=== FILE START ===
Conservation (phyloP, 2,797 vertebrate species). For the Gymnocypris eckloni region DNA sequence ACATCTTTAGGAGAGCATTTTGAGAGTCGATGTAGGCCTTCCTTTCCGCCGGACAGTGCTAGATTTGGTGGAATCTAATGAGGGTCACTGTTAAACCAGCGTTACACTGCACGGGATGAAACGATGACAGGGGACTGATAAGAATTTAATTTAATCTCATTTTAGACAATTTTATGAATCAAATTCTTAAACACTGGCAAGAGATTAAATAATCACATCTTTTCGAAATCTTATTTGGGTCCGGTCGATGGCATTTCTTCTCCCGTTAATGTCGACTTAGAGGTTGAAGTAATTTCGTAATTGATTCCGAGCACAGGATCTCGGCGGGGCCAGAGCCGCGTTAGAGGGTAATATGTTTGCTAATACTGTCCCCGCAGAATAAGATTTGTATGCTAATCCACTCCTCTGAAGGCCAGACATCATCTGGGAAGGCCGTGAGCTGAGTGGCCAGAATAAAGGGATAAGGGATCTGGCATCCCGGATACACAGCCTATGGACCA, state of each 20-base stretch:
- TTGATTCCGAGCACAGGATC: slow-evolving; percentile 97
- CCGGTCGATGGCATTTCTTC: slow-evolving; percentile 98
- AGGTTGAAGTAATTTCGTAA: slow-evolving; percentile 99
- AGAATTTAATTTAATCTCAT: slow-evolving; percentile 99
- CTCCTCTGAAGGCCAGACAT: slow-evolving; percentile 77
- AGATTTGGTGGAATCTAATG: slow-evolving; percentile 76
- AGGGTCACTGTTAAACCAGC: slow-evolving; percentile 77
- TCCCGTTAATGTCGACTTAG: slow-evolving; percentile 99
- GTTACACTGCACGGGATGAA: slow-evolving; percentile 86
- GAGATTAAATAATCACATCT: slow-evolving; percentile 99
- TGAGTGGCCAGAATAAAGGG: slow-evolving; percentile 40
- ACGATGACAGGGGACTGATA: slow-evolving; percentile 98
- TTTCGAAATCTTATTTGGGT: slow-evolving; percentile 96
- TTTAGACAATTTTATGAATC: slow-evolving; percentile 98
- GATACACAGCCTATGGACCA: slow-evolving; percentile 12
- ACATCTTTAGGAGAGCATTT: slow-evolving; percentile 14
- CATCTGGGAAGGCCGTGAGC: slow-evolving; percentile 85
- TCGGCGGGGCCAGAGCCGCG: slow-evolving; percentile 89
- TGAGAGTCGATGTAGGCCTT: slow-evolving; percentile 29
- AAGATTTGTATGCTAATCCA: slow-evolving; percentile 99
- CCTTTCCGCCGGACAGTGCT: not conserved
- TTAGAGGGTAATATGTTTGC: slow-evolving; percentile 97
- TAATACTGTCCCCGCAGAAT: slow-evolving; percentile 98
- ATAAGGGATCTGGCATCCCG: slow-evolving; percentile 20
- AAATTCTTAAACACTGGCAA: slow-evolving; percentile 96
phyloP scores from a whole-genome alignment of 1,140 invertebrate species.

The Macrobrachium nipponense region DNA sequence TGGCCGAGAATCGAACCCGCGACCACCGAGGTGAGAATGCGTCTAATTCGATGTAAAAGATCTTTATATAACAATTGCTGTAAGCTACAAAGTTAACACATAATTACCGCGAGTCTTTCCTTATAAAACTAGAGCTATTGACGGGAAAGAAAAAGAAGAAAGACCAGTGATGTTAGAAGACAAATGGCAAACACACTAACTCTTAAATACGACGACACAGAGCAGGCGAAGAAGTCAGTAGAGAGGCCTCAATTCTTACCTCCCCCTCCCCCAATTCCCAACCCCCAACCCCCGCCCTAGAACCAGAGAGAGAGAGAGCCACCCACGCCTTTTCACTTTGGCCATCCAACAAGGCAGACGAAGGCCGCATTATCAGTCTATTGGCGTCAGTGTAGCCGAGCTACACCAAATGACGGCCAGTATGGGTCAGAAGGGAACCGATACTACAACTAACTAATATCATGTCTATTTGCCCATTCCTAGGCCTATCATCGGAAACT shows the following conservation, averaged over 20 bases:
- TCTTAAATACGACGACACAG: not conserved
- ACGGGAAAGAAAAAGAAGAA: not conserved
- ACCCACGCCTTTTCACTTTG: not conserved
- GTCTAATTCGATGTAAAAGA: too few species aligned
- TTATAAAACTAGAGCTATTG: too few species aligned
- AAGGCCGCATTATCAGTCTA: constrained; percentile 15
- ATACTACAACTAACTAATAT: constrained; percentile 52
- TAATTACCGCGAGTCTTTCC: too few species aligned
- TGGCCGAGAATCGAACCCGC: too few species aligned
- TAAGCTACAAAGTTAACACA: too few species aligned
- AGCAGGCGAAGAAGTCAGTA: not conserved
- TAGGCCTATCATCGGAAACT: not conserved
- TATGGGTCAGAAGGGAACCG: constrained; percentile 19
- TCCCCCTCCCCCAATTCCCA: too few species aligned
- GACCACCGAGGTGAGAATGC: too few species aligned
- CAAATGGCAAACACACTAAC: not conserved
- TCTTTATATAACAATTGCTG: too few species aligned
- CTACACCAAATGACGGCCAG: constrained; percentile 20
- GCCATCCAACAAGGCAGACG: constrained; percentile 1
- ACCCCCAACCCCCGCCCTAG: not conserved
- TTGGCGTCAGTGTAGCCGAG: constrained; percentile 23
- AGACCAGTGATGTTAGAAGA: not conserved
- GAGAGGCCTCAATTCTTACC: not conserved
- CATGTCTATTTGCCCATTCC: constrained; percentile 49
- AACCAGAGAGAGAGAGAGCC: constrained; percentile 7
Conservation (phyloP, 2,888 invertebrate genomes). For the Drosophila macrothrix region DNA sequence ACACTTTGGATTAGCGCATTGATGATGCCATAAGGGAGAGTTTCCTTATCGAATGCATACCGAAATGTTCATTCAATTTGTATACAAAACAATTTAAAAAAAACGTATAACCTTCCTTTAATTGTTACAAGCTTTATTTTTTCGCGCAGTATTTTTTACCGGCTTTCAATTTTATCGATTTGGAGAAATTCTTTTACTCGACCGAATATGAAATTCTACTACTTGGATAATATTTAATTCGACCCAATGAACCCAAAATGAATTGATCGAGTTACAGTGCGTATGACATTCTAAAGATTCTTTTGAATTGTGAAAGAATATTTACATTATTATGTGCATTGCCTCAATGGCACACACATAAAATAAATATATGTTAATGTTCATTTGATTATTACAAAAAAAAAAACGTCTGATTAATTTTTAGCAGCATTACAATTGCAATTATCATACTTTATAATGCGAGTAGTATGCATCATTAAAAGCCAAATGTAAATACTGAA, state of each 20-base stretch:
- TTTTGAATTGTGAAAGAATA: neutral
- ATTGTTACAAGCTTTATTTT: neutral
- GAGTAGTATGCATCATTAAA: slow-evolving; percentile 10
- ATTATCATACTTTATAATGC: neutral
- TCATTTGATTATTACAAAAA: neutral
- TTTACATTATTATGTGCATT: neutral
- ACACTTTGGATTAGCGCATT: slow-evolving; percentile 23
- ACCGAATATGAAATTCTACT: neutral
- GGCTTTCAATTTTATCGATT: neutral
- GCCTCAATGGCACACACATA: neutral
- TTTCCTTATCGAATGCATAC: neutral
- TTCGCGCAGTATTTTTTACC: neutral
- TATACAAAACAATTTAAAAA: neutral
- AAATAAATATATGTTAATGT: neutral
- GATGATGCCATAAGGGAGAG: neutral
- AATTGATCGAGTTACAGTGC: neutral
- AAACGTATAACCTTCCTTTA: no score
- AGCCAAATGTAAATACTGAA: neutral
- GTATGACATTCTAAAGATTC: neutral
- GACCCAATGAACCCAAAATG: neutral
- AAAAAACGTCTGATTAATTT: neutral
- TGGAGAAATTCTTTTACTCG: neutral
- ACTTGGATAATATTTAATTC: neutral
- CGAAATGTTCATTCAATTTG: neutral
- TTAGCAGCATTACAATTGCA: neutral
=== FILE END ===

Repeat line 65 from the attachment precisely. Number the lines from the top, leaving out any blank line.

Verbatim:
- TTTCCTTATCGAATGCATAC: neutral